During the years 966–1018, 1340–1772 (the Ruthenian Voivodeship) and 1918–1939, the region was part of Poland. Between 1772 and 1918 it belonged to the Austrian empire, which became the Austro-Hungarian empire when the double monarchy was introduced. This region, including the area west and east of the Subcarpathian Voivodship, was controlled by Austria for almost 120 years. During that time it was known as Galicia.

The San River, which saw many battles in its history, was a battle site during the start of World War II in Europe. At the outset of the German invasion of Poland, Polish forces attempted to defend a line along the San from September 6, 1939, until German forces broke out of their bridgeheads on September 12, 1939.

Cities[edit]

Midsummer fire (Sobótka) at San river, (Trepcza)

See also[edit]

References[edit]

  1. ^ "Puisqu'il est impossible de les enumerer tous citons moins: Brda, Brenna, Bzura, Drwęca, Mroga, Nida, Raba, San, etc. Bzura selon Jan Rozwadowski correspond avec Brigulos, Drwęca aves Druentia, Durance, Nida avec Nidder, Raba avec Raab, San avec Sadne et Seine." [in:] Ethnologia Polona. Instytut Historii Kultury Materialnej (Polska Akademia Nauk). 1981. p. 49.
  2. ^ "[...] San lateinische Graphie wie bei Sandomierz, Santok usw. Vgl. altind. sindhu- "Fluß", den irischen GN Shannon und den Maizzufluß Sinn" [in:] Irena Kwilecka. Etnolingwistyczne i kulturowe związki Słowian z Germanami. Instytut Słowianoznawstwa PAN. 1987. ISBN 83-04-02472-1 S. 64.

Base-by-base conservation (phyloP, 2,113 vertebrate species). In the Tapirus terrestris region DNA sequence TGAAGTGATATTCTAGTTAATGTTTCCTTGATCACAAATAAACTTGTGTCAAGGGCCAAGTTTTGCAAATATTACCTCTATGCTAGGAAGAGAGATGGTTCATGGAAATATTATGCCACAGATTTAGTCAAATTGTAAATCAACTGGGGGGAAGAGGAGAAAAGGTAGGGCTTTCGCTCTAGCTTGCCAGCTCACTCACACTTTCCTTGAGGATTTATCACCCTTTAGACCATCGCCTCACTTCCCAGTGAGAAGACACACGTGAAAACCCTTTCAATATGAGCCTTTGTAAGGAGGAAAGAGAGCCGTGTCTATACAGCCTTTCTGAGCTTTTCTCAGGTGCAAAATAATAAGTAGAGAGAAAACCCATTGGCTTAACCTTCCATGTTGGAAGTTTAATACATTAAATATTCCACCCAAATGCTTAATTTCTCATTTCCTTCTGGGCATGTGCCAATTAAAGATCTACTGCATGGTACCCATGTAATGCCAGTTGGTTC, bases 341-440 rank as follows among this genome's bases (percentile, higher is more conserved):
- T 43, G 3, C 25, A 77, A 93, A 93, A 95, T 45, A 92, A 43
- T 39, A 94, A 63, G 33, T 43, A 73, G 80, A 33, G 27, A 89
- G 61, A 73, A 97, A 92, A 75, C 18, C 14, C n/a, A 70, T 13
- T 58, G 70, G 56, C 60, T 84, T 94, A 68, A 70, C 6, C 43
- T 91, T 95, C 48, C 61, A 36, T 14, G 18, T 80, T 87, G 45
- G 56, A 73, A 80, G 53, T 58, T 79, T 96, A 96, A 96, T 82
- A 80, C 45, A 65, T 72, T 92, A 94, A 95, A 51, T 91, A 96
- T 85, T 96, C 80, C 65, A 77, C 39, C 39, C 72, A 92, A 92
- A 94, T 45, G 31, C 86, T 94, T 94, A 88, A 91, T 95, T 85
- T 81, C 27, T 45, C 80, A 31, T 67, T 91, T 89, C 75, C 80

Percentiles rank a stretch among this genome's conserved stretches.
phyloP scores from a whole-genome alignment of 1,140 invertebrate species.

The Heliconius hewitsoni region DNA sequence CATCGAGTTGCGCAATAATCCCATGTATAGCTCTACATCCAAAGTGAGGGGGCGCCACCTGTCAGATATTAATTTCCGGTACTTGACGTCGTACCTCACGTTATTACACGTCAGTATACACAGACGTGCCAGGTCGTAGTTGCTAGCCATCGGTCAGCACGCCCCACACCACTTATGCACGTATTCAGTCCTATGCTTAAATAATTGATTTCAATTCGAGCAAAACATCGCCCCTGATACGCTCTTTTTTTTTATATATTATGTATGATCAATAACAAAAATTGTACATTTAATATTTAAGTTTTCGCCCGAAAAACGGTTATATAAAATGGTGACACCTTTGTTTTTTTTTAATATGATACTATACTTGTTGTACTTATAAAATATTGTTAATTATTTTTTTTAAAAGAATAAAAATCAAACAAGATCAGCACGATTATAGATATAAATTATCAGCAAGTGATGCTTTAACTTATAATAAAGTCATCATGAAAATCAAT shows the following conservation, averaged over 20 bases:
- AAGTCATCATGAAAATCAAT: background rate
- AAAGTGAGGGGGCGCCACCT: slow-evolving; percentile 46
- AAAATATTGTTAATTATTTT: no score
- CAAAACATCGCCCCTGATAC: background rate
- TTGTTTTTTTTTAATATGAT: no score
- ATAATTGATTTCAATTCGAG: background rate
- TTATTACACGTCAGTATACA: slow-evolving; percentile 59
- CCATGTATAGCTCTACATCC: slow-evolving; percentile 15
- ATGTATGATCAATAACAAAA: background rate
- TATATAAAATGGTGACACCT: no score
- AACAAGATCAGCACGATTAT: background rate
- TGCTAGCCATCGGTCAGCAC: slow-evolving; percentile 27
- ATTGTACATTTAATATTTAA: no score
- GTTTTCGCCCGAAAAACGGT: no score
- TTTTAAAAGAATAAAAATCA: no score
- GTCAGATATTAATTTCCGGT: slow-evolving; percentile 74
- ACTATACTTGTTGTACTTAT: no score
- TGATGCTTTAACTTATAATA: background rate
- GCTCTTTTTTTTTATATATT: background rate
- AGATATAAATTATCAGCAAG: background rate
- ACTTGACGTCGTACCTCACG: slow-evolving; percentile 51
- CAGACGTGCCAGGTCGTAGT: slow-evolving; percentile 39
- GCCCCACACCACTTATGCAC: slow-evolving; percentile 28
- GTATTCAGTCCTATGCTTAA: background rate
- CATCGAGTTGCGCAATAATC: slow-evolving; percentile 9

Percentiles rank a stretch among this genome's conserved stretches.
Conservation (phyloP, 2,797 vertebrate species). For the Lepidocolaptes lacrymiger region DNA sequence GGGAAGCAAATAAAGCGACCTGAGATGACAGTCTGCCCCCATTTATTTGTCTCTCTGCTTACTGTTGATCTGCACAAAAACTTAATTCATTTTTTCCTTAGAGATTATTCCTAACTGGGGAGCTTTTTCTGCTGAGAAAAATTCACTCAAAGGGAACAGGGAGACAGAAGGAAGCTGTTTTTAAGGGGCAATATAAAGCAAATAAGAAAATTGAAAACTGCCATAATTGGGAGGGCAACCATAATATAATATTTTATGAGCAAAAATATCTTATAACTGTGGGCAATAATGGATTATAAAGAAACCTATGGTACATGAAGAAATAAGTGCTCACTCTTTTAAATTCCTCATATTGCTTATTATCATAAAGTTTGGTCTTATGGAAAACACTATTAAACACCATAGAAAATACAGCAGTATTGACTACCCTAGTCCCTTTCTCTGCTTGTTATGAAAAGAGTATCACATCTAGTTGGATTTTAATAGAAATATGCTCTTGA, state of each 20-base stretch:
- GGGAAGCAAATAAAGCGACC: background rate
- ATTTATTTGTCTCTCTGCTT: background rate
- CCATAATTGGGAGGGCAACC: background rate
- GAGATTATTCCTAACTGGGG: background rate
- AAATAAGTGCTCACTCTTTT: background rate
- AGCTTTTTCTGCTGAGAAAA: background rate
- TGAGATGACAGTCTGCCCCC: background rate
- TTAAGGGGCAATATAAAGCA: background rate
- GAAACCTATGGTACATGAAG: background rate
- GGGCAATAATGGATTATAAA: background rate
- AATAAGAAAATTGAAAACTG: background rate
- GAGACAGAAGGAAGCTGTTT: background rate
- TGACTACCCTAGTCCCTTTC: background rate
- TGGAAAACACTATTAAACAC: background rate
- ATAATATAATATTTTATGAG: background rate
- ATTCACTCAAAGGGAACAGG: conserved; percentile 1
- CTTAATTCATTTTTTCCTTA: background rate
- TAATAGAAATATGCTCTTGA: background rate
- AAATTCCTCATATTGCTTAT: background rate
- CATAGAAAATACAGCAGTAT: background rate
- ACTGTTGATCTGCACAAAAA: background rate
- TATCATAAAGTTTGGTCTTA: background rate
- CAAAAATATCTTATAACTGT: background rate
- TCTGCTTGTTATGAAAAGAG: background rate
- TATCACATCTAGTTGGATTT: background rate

3. ^ "An adouci en san, eau, rivière; stach, sinueux, qui tourne. Allusion au cours sinueux de la Charente". op. cit. Antiq. de France. [in:] Revue des ëtudes historiques. Société des études historiques. 1835. p.242.; Senne, nom propre de rivière. - Scène, ». L liou on l'on joue. — Seine, sf, sorte de «lot. 17. Cen», sm, impôt. — San, np Sen», sm, jugement [...]". [in:] Dictionnaire de pédagogie et d'instruction primaire. Ferdinand Edouard Buisson. 1883. p. 980.
  4. ^ "Le terme sawn « cleft, gully » est rapproché du breton san, saon s.f. « aqueduct, san-dour »." Études celtiques. Société d'Éditions "Les Belles Lettres", 1985 p. 337.
  5. ^ "La racine san est à la base des patronymes: Sangnier, Sagne, Sagnolle, Lassassaigne et Delassassaigne dont un ancentre a habitè près d'un marais." [in:] Paul Bailly. Toponymie en Seine-et-Marne: noms de lieux. Editions Amatteis, 1989. p. 77.
  6. ^ http://www.plfoto.com/zdjecie.php?picture=540333
  7. ^ Adam Fastnacht, Slownik Historyczno-Geograficzny Ziemi Sanockiej w Średniowieczu (Historic-Geographic Dictionary of the Sanok District in the Middle Ages), Kraków, 2002, ISBN 83-88385-14-3. V. 2. San
  8. ^ "It is possible to separate the group of La Tène culture (Celtic settlement) in the Upper Tisza Basin. For the time being there are about 160 sites noted. They can be divided into several distinct categories which include the following: settlements, production areas, sepulchral sites, i.e., burial grounds and single graves as well as various hoards (deposits of coins and tools). Moreover, there are three oppida: Zemplin, Bükkszentlászló and Galish-Lovačka. The chronology of the whole group lies between LT B1-LT D1/D2. Especially interesting is the problem of correspondence between this group and the group of sites in southeast Poland. Material connections are also documented in ancient sources. They allow to identify the group from Upper Tisza as the Anarti tribe and the group from southeast Poland as the Anartophracti, which is a part of the former." [in:] Marek Olędzki. La Tène culture in the Upper Tisza Basin =La Culture de la Tene dans le Bassin de la Haute Tisza. Ethnographisch-archaeologische Zeitschrift. ISSN 0012-7477

Literature[edit]